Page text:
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Volitan last won the day on July 15

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About Volitan

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    Central Coast, NSW

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  1. Volitan


    Brilliant effort and thanks for posting. Anyone know where it is !
  2. Volitan

    Loved this vid

    I watched this vid and loved it. https://youtu.be/eLpYRAJxEBY These guys and their boat, their boat carrier and their beach launch are the real deal. I’ve never seen a boat carrier like that. Are they common ? Their catch was good too. Reminded me of one time, years ago, we were driving just outside Kaitaia in NZ and we came across a trailer parked outside someone’s house full of massive snapper - probably 50 snapper averaging maybe 8 kilos. My father bought one fish, and the guy told us it came from one trip that morning - several guys with handlines. He said it was pretty rare that the weather let you out but when it happened it was massive,
  3. Volitan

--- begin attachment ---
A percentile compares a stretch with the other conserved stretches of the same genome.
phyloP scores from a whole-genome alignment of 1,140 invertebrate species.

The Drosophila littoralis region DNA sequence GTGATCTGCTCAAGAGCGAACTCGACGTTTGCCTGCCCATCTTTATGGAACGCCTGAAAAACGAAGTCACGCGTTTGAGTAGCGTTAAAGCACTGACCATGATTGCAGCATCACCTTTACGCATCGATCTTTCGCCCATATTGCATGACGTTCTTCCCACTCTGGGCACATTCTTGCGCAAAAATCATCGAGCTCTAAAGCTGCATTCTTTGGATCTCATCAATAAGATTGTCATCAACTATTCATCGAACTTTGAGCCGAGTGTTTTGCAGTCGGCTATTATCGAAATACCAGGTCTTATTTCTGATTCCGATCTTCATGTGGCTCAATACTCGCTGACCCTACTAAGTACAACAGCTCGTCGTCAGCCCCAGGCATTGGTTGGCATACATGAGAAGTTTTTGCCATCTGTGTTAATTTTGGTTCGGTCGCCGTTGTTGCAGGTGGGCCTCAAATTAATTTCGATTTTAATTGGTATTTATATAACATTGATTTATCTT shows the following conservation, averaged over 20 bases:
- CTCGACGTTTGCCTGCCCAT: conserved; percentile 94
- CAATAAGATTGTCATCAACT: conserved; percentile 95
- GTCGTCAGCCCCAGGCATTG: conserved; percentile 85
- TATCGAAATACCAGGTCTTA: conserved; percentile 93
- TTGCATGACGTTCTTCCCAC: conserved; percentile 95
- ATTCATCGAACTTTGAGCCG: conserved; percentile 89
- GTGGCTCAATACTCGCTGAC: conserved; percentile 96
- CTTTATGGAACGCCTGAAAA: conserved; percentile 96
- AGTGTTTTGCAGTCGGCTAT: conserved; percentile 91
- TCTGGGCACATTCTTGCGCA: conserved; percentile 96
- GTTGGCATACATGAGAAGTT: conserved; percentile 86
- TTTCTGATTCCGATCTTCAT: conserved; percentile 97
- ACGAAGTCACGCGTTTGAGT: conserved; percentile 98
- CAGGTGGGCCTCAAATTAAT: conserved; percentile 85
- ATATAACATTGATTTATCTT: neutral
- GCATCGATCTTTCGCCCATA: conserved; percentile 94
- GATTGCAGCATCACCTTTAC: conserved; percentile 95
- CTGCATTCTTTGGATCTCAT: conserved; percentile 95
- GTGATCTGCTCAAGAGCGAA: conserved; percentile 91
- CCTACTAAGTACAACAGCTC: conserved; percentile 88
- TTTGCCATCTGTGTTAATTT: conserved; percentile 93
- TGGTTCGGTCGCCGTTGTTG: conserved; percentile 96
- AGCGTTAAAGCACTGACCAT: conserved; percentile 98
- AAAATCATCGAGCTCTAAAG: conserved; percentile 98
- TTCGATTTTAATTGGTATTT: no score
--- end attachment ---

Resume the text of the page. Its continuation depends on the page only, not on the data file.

Estuary perch tips at the entrance

    Ok, thanks KB, I did not know that.
  4. Volitan

    Seasons for fish...?

    Yes, most fish species have some variation in seasonal abundance. It’s never black and white, however. An example is salmon. These are most abundant in winter when large numbers migrate here from places further south. However there are lesser numbers of salmon here year round too, so you will catch a few in summer as well. Then there are other species where the pattern is almost black and white, but never quite. An example is mahi mahi. These will follow the North-South flowing warm water current - so will arrive in Sydney area when the water temperature is at its peak and stay around till the water cools. Finding one of these here in winter would be very rare indeed, but it has happened. then there are other species which don’t do long distance migrations but move seasonally from deeper to shallower water. An example is kingfish, which become active in estuaries in the summer months. However they never fully leave the area, just retreat to deeper offshore reefs. Being always around, they can show up at any place at any time. However if you want to target them you will be well advised to fish by the seasons rather then chance your luck on a rare occurrence happening. Every fish species is different and there are many influencing factors. For example, each year the water temperatures and the strength of current flows are different. These factors and many others makes it hard to predict fish population dynamics from the calendar. Very complex place, the ocean.
  5. Volitan

    Estuary perch tips at the entrance

    I would imagine the estuary perch at The Entrance are an ocassional bycatch rather then a common thing. you might be having difficulty catching them cos they’re not there.
  6. Volitan

    Beach Fishing - Help Required!